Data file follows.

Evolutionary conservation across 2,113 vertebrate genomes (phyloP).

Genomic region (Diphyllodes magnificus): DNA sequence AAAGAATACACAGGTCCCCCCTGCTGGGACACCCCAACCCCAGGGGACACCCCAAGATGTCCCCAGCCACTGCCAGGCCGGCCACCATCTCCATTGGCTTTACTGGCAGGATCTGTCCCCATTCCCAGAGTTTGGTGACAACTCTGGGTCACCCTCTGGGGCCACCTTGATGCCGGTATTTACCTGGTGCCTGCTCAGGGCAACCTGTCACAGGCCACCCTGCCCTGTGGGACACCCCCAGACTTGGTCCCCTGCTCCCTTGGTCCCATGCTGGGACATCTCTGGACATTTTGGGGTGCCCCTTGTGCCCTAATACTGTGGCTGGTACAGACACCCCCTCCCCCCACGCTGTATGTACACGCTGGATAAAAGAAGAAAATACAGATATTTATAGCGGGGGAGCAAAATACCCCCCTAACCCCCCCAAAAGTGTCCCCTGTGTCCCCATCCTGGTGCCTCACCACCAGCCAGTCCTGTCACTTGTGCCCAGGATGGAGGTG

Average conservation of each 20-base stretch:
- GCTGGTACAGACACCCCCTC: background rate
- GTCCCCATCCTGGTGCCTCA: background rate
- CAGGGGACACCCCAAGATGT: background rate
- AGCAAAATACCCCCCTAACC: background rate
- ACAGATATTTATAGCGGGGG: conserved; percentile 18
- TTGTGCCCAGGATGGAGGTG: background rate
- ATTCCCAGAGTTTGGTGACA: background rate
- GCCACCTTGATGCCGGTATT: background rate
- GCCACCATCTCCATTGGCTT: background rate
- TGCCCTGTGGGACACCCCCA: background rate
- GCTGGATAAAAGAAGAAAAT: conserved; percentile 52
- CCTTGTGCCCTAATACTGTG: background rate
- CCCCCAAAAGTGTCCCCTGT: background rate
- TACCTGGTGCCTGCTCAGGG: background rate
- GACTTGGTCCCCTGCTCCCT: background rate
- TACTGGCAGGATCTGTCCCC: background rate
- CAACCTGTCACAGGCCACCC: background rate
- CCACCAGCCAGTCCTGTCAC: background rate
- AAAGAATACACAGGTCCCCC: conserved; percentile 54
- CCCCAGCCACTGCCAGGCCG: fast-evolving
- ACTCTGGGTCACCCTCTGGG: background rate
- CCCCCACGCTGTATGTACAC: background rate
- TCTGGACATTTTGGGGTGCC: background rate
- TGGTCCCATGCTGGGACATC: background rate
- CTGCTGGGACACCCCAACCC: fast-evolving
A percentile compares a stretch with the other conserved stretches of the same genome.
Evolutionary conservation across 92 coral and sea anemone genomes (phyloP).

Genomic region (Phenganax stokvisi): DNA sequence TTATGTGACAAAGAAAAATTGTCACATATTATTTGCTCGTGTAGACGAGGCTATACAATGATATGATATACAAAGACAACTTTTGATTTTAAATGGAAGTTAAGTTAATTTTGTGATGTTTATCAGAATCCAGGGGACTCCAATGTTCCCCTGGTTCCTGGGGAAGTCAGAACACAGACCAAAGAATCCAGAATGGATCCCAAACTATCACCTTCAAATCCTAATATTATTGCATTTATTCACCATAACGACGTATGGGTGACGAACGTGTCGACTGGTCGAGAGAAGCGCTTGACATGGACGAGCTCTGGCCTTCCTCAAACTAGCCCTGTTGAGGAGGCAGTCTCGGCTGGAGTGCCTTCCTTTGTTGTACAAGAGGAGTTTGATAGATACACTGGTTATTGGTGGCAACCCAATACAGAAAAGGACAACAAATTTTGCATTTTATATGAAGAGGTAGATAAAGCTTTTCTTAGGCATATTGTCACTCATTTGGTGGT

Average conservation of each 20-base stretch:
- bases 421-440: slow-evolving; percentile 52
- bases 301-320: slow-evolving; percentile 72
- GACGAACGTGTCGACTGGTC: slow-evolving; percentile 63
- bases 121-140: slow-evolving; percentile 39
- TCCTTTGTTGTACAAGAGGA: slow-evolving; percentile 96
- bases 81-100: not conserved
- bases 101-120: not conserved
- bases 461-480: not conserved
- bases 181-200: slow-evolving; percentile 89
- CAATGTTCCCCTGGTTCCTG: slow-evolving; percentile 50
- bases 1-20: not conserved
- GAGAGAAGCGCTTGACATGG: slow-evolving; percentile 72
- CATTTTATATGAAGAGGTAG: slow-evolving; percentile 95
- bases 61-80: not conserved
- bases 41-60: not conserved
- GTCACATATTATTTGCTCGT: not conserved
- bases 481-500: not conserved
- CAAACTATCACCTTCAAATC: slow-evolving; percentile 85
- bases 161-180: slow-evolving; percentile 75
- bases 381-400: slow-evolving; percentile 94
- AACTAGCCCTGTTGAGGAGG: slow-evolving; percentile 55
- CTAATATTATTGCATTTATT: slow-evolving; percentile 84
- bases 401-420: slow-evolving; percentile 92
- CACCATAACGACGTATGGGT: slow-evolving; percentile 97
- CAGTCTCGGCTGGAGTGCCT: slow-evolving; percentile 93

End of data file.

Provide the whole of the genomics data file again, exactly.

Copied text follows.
Evolutionary conservation across 2,113 vertebrate genomes (phyloP).

Genomic region (Diphyllodes magnificus): DNA sequence AAAGAATACACAGGTCCCCCCTGCTGGGACACCCCAACCCCAGGGGACACCCCAAGATGTCCCCAGCCACTGCCAGGCCGGCCACCATCTCCATTGGCTTTACTGGCAGGATCTGTCCCCATTCCCAGAGTTTGGTGACAACTCTGGGTCACCCTCTGGGGCCACCTTGATGCCGGTATTTACCTGGTGCCTGCTCAGGGCAACCTGTCACAGGCCACCCTGCCCTGTGGGACACCCCCAGACTTGGTCCCCTGCTCCCTTGGTCCCATGCTGGGACATCTCTGGACATTTTGGGGTGCCCCTTGTGCCCTAATACTGTGGCTGGTACAGACACCCCCTCCCCCCACGCTGTATGTACACGCTGGATAAAAGAAGAAAATACAGATATTTATAGCGGGGGAGCAAAATACCCCCCTAACCCCCCCAAAAGTGTCCCCTGTGTCCCCATCCTGGTGCCTCACCACCAGCCAGTCCTGTCACTTGTGCCCAGGATGGAGGTG

Average conservation of each 20-base stretch:
- GCTGGTACAGACACCCCCTC: background rate
- GTCCCCATCCTGGTGCCTCA: background rate
- CAGGGGACACCCCAAGATGT: background rate
- AGCAAAATACCCCCCTAACC: background rate
- ACAGATATTTATAGCGGGGG: conserved; percentile 18
- TTGTGCCCAGGATGGAGGTG: background rate
- ATTCCCAGAGTTTGGTGACA: background rate
- GCCACCTTGATGCCGGTATT: background rate
- GCCACCATCTCCATTGGCTT: background rate
- TGCCCTGTGGGACACCCCCA: background rate
- GCTGGATAAAAGAAGAAAAT: conserved; percentile 52
- CCTTGTGCCCTAATACTGTG: background rate
- CCCCCAAAAGTGTCCCCTGT: background rate
- TACCTGGTGCCTGCTCAGGG: background rate
- GACTTGGTCCCCTGCTCCCT: background rate
- TACTGGCAGGATCTGTCCCC: background rate
- CAACCTGTCACAGGCCACCC: background rate
- CCACCAGCCAGTCCTGTCAC: background rate
- AAAGAATACACAGGTCCCCC: conserved; percentile 54
- CCCCAGCCACTGCCAGGCCG: fast-evolving
- ACTCTGGGTCACCCTCTGGG: background rate
- CCCCCACGCTGTATGTACAC: background rate
- TCTGGACATTTTGGGGTGCC: background rate
- TGGTCCCATGCTGGGACATC: background rate
- CTGCTGGGACACCCCAACCC: fast-evolving
A percentile compares a stretch with the other conserved stretches of the same genome.
Evolutionary conservation across 92 coral and sea anemone genomes (phyloP).

Genomic region (Phenganax stokvisi): DNA sequence TTATGTGACAAAGAAAAATTGTCACATATTATTTGCTCGTGTAGACGAGGCTATACAATGATATGATATACAAAGACAACTTTTGATTTTAAATGGAAGTTAAGTTAATTTTGTGATGTTTATCAGAATCCAGGGGACTCCAATGTTCCCCTGGTTCCTGGGGAAGTCAGAACACAGACCAAAGAATCCAGAATGGATCCCAAACTATCACCTTCAAATCCTAATATTATTGCATTTATTCACCATAACGACGTATGGGTGACGAACGTGTCGACTGGTCGAGAGAAGCGCTTGACATGGACGAGCTCTGGCCTTCCTCAAACTAGCCCTGTTGAGGAGGCAGTCTCGGCTGGAGTGCCTTCCTTTGTTGTACAAGAGGAGTTTGATAGATACACTGGTTATTGGTGGCAACCCAATACAGAAAAGGACAACAAATTTTGCATTTTATATGAAGAGGTAGATAAAGCTTTTCTTAGGCATATTGTCACTCATTTGGTGGT

Average conservation of each 20-base stretch:
- bases 421-440: slow-evolving; percentile 52
- bases 301-320: slow-evolving; percentile 72
- GACGAACGTGTCGACTGGTC: slow-evolving; percentile 63
- bases 121-140: slow-evolving; percentile 39
- TCCTTTGTTGTACAAGAGGA: slow-evolving; percentile 96
- bases 81-100: not conserved
- bases 101-120: not conserved
- bases 461-480: not conserved
- bases 181-200: slow-evolving; percentile 89
- CAATGTTCCCCTGGTTCCTG: slow-evolving; percentile 50
- bases 1-20: not conserved
- GAGAGAAGCGCTTGACATGG: slow-evolving; percentile 72
- CATTTTATATGAAGAGGTAG: slow-evolving; percentile 95
- bases 61-80: not conserved
- bases 41-60: not conserved
- GTCACATATTATTTGCTCGT: not conserved
- bases 481-500: not conserved
- CAAACTATCACCTTCAAATC: slow-evolving; percentile 85
- bases 161-180: slow-evolving; percentile 75
- bases 381-400: slow-evolving; percentile 94
- AACTAGCCCTGTTGAGGAGG: slow-evolving; percentile 55
- CTAATATTATTGCATTTATT: slow-evolving; percentile 84
- bases 401-420: slow-evolving; percentile 92
- CACCATAACGACGTATGGGT: slow-evolving; percentile 97
- CAGTCTCGGCTGGAGTGCCT: slow-evolving; percentile 93